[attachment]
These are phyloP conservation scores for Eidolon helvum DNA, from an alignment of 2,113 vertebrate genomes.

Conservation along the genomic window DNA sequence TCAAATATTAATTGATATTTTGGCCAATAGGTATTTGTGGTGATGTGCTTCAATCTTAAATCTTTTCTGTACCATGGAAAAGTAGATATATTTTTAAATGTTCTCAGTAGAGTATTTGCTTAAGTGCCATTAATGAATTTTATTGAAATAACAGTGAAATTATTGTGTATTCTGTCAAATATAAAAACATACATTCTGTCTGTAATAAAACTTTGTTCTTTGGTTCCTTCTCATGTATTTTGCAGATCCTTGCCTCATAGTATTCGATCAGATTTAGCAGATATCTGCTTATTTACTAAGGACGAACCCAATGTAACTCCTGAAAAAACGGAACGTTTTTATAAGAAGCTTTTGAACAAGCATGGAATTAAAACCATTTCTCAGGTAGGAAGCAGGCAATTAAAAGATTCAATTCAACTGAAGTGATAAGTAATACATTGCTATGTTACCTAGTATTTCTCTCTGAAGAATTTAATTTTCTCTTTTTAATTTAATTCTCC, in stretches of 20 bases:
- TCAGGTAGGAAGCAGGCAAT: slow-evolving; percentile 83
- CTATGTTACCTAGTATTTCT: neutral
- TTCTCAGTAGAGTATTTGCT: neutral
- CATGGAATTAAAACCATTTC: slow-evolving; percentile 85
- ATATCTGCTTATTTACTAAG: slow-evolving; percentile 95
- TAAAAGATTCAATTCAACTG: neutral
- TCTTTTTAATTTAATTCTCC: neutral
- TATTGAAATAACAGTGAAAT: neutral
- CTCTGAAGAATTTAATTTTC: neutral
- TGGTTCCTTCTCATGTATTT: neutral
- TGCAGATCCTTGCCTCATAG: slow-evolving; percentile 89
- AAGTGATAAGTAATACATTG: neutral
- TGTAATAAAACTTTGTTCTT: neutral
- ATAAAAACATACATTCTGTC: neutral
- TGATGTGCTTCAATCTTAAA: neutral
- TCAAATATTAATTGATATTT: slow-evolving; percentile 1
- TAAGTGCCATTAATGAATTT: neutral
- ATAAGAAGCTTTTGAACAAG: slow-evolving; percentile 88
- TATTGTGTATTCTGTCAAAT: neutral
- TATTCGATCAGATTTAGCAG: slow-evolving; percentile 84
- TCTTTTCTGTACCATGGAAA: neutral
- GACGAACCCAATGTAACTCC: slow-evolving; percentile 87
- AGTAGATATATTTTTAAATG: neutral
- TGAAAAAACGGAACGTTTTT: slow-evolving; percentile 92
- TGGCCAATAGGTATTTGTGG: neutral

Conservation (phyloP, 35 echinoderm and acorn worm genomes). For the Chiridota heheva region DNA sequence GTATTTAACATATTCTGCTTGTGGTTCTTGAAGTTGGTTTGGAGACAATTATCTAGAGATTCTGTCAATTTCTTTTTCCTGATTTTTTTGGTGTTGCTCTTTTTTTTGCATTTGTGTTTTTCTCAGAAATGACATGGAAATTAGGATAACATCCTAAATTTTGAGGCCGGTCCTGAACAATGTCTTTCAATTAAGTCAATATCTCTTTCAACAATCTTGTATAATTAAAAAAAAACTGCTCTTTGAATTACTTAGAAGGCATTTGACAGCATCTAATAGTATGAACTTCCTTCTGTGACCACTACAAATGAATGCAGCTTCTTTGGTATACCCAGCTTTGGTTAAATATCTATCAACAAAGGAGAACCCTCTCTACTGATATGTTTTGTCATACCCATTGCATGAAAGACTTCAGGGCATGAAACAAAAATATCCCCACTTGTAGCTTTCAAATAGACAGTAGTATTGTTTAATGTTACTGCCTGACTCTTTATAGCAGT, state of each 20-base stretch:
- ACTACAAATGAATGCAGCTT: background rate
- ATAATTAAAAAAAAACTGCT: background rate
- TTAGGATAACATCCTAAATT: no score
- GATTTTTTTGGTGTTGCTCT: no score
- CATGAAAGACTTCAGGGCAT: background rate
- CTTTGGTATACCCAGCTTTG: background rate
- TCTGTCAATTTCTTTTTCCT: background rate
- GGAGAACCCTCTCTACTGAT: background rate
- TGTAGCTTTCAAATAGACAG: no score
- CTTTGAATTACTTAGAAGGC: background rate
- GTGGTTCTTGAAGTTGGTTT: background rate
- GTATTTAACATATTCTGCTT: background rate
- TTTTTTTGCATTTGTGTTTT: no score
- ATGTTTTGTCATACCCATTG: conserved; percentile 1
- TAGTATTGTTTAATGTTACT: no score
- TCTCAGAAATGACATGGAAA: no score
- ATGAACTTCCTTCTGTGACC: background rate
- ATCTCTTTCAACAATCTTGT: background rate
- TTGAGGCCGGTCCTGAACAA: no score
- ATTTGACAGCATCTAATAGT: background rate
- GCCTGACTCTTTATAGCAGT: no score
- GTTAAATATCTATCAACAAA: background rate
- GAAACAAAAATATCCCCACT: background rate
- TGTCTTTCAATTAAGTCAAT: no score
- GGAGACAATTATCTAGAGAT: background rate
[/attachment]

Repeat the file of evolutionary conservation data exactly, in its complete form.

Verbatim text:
These are phyloP conservation scores for Eidolon helvum DNA, from an alignment of 2,113 vertebrate genomes.

Conservation along the genomic window DNA sequence TCAAATATTAATTGATATTTTGGCCAATAGGTATTTGTGGTGATGTGCTTCAATCTTAAATCTTTTCTGTACCATGGAAAAGTAGATATATTTTTAAATGTTCTCAGTAGAGTATTTGCTTAAGTGCCATTAATGAATTTTATTGAAATAACAGTGAAATTATTGTGTATTCTGTCAAATATAAAAACATACATTCTGTCTGTAATAAAACTTTGTTCTTTGGTTCCTTCTCATGTATTTTGCAGATCCTTGCCTCATAGTATTCGATCAGATTTAGCAGATATCTGCTTATTTACTAAGGACGAACCCAATGTAACTCCTGAAAAAACGGAACGTTTTTATAAGAAGCTTTTGAACAAGCATGGAATTAAAACCATTTCTCAGGTAGGAAGCAGGCAATTAAAAGATTCAATTCAACTGAAGTGATAAGTAATACATTGCTATGTTACCTAGTATTTCTCTCTGAAGAATTTAATTTTCTCTTTTTAATTTAATTCTCC, in stretches of 20 bases:
- TCAGGTAGGAAGCAGGCAAT: slow-evolving; percentile 83
- CTATGTTACCTAGTATTTCT: neutral
- TTCTCAGTAGAGTATTTGCT: neutral
- CATGGAATTAAAACCATTTC: slow-evolving; percentile 85
- ATATCTGCTTATTTACTAAG: slow-evolving; percentile 95
- TAAAAGATTCAATTCAACTG: neutral
- TCTTTTTAATTTAATTCTCC: neutral
- TATTGAAATAACAGTGAAAT: neutral
- CTCTGAAGAATTTAATTTTC: neutral
- TGGTTCCTTCTCATGTATTT: neutral
- TGCAGATCCTTGCCTCATAG: slow-evolving; percentile 89
- AAGTGATAAGTAATACATTG: neutral
- TGTAATAAAACTTTGTTCTT: neutral
- ATAAAAACATACATTCTGTC: neutral
- TGATGTGCTTCAATCTTAAA: neutral
- TCAAATATTAATTGATATTT: slow-evolving; percentile 1
- TAAGTGCCATTAATGAATTT: neutral
- ATAAGAAGCTTTTGAACAAG: slow-evolving; percentile 88
- TATTGTGTATTCTGTCAAAT: neutral
- TATTCGATCAGATTTAGCAG: slow-evolving; percentile 84
- TCTTTTCTGTACCATGGAAA: neutral
- GACGAACCCAATGTAACTCC: slow-evolving; percentile 87
- AGTAGATATATTTTTAAATG: neutral
- TGAAAAAACGGAACGTTTTT: slow-evolving; percentile 92
- TGGCCAATAGGTATTTGTGG: neutral

Conservation (phyloP, 35 echinoderm and acorn worm genomes). For the Chiridota heheva region DNA sequence GTATTTAACATATTCTGCTTGTGGTTCTTGAAGTTGGTTTGGAGACAATTATCTAGAGATTCTGTCAATTTCTTTTTCCTGATTTTTTTGGTGTTGCTCTTTTTTTTGCATTTGTGTTTTTCTCAGAAATGACATGGAAATTAGGATAACATCCTAAATTTTGAGGCCGGTCCTGAACAATGTCTTTCAATTAAGTCAATATCTCTTTCAACAATCTTGTATAATTAAAAAAAAACTGCTCTTTGAATTACTTAGAAGGCATTTGACAGCATCTAATAGTATGAACTTCCTTCTGTGACCACTACAAATGAATGCAGCTTCTTTGGTATACCCAGCTTTGGTTAAATATCTATCAACAAAGGAGAACCCTCTCTACTGATATGTTTTGTCATACCCATTGCATGAAAGACTTCAGGGCATGAAACAAAAATATCCCCACTTGTAGCTTTCAAATAGACAGTAGTATTGTTTAATGTTACTGCCTGACTCTTTATAGCAGT, state of each 20-base stretch:
- ACTACAAATGAATGCAGCTT: background rate
- ATAATTAAAAAAAAACTGCT: background rate
- TTAGGATAACATCCTAAATT: no score
- GATTTTTTTGGTGTTGCTCT: no score
- CATGAAAGACTTCAGGGCAT: background rate
- CTTTGGTATACCCAGCTTTG: background rate
- TCTGTCAATTTCTTTTTCCT: background rate
- GGAGAACCCTCTCTACTGAT: background rate
- TGTAGCTTTCAAATAGACAG: no score
- CTTTGAATTACTTAGAAGGC: background rate
- GTGGTTCTTGAAGTTGGTTT: background rate
- GTATTTAACATATTCTGCTT: background rate
- TTTTTTTGCATTTGTGTTTT: no score
- ATGTTTTGTCATACCCATTG: conserved; percentile 1
- TAGTATTGTTTAATGTTACT: no score
- TCTCAGAAATGACATGGAAA: no score
- ATGAACTTCCTTCTGTGACC: background rate
- ATCTCTTTCAACAATCTTGT: background rate
- TTGAGGCCGGTCCTGAACAA: no score
- ATTTGACAGCATCTAATAGT: background rate
- GCCTGACTCTTTATAGCAGT: no score
- GTTAAATATCTATCAACAAA: background rate
- GAAACAAAAATATCCCCACT: background rate
- TGTCTTTCAATTAAGTCAAT: no score
- GGAGACAATTATCTAGAGAT: background rate